Cavs' Donovan Mitchell moves on from blowouts, promises to 'be better' in Game 5 against Magic

INDEPENDENCE, Ohio (AP) — Donovan Mitchell paused while answering a question to adjust the wireless microphone pinned to the front of his wine-colored practice jersey. The All-Star guard wanted to make sure everyone could hear.

He joked his mom wants him to speak louder.

Mitchell needs to raise his volume — and his game. He's been too quiet lately.

As the Cavaliers prepared for a Game 5 on Tuesday night against the Orlando Magic that could be pivotal in ways beyond the outcome of this best-of-seven series, Mitchell made it clear he knows he's got to do more.

“It starts with me,” he said.

While the series has been even, it's been anything but that for Mitchell.

He scored 30 and 23 points, respectively, in Games 1 and 2 as the Cavs opened a 2-0 lead with home wins. But in Orlando, Mitchell wasn't the same and neither were the Cavs, who appeared lost in Central Florida.

Mitchell scored just 13 points in Game 3, when the Cavs were beaten 121-83 — the worst playoff loss in their history. He started well in Game 4, scoring 18 while controlling the tempo in the first half as Cleveland opened a nine-point lead.

He had a determined look. At halftime, it disappeared.

Mitchell, who has been slowed by a bothersome left knee, went scoreless while attempting just four shots in the second half and the Cavs were outscored 37-10 in the third quarter as the Magic rolled to a 112-89 win.

After two days to analyze what went wrong, Mitchell said the solution is simple.

“I just can’t take four shots in that half,” he said. “I told you after Game 1, this is who I am. Fourteen shots and 16 shots in consecutive games — right, wrong or indifferent — speaks to the level of aggression. And I wasn’t that.

“So I hold myself accountable for that, and I’ll be better.”

Since Game 1, Mitchell is averaging 18 points on 20-of-52 shooting (38%), including an uncharacteristic 4 of 20 on 3s. He's got 20 assists, has made 15 turnovers and is being hounded by Orlando guard Jalen Suggs.

Mitchell has dismissed any notion that his knee is an issue. But he's clearly not himself.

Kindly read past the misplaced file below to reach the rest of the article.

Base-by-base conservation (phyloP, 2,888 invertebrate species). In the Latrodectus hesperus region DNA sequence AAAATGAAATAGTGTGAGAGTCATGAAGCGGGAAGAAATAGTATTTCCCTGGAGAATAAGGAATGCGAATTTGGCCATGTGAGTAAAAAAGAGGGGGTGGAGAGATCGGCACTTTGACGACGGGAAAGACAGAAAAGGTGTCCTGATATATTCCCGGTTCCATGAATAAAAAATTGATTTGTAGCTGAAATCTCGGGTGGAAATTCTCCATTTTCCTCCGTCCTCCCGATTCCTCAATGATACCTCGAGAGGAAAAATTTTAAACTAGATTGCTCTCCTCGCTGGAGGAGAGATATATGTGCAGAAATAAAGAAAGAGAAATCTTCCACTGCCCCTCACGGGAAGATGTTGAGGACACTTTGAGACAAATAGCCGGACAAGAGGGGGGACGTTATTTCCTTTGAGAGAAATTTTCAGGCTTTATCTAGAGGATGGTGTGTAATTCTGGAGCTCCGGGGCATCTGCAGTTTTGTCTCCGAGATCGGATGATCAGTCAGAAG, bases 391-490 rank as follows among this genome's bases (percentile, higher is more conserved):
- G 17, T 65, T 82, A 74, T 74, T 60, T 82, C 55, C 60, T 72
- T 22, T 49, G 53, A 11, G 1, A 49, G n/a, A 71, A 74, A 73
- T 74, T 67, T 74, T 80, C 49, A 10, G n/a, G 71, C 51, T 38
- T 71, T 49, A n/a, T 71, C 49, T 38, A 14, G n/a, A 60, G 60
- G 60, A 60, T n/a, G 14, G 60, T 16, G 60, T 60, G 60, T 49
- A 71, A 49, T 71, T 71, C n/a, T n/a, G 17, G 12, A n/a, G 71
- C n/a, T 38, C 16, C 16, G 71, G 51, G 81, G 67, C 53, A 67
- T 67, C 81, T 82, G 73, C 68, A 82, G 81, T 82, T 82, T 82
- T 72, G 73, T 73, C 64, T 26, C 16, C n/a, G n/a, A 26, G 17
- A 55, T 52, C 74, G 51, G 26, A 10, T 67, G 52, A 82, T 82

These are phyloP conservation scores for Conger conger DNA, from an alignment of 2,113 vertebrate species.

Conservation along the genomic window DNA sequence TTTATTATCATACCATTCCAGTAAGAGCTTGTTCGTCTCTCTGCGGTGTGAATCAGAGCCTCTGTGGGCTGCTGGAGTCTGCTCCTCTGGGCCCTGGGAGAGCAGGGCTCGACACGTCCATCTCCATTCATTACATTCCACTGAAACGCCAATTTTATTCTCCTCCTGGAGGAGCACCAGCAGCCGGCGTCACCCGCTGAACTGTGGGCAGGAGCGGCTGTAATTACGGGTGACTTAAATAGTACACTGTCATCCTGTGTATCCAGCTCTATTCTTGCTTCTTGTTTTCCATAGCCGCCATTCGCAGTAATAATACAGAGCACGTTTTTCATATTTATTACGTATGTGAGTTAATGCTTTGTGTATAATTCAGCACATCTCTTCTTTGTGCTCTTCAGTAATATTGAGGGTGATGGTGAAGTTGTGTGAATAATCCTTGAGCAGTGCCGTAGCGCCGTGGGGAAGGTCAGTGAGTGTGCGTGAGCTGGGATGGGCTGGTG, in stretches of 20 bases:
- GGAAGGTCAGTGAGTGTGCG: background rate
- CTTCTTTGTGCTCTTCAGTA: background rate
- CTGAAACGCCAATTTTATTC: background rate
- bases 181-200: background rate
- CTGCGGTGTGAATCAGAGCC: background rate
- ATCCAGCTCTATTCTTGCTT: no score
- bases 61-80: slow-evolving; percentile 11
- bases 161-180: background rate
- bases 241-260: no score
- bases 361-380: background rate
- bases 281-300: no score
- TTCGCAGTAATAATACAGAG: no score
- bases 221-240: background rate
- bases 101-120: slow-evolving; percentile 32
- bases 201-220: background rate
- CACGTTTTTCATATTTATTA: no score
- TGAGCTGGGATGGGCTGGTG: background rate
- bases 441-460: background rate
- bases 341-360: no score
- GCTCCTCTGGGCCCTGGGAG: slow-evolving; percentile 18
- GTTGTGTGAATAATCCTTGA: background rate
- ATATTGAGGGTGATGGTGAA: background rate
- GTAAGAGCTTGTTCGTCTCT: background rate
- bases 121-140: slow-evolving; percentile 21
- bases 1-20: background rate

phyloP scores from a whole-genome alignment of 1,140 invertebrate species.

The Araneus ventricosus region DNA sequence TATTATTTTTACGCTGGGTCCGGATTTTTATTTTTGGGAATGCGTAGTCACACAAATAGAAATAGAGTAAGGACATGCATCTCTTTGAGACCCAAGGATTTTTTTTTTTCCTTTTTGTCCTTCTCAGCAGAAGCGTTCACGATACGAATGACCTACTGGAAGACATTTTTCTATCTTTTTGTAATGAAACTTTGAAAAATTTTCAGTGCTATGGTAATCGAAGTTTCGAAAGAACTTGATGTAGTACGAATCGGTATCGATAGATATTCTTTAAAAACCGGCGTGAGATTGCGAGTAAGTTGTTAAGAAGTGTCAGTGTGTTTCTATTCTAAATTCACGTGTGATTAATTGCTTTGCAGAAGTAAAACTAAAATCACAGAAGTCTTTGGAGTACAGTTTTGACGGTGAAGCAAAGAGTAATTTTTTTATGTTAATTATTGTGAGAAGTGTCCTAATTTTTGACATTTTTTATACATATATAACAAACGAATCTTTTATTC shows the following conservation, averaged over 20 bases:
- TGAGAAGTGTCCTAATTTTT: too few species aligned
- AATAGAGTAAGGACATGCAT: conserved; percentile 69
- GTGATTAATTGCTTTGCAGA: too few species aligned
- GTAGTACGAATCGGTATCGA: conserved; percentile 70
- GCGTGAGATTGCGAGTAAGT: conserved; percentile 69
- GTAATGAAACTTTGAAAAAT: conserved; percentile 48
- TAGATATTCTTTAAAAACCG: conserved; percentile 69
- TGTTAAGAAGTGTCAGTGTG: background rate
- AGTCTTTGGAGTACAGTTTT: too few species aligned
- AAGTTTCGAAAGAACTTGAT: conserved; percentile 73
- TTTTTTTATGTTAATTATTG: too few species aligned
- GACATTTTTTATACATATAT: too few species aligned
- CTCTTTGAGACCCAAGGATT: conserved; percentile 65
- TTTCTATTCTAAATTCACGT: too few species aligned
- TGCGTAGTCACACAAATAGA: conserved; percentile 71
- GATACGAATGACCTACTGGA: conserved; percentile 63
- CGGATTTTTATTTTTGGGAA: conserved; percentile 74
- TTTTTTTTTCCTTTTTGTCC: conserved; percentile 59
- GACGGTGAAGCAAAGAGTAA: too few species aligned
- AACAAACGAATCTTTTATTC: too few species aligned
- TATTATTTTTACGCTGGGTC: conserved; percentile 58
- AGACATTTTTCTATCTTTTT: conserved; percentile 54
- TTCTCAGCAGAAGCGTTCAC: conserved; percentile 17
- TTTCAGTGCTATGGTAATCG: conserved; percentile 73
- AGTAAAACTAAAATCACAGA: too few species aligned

Aside from the opener, he hasn't had his typical acceleration. That signature crossover, step-back 3-pointer — a move he springs to get separation in big moments — has been missing and it appears he's trying preserve himself.

“I’m good,” he said when asked about his health.

But is he 100 percent?

“I’m good,” he said.

The Cavs may need better than that from Mitchell to advance, and it's not a given that he can rise to that level.

Mitchell played in 11 of 29 games after the All-Star break — he also had surgery on a broken nose — due to the knee, which he aggravated stepping on Magic forward Paolo Banchero's foot early in Game 3.

There's no time for rest or overreaction, which is why Mitchell was exuding calm.

“The biggest thing is just continuing to stay level-headed throughout the process,” he said. “The past two games have been not what we wanted, but we have a chance to take care of business at home and that’s pretty much the only mindset.”

For now.

Some time soon, the conversation around Mitchell will shift from the next game to the next season and beyond. He's eligible to sign a contract extension with Cleveland this summer, and his future could be tied to how the Cavs, who flamed out in the first round a year ago, finish this spring.

That's for another day, and why Mitchell said it was imperative for the Cavs to turn the page.

What happened in Orlando, stays in Orlando.

“Give them credit. Give us credit,” he said. “We did what we were supposed to do. So now it’s can we do it again? We will. That’s where we’re at. Otherwise, we’re going home, and we don’t want that to happen.

“Handle business on Tuesday, and everything else will go from there.”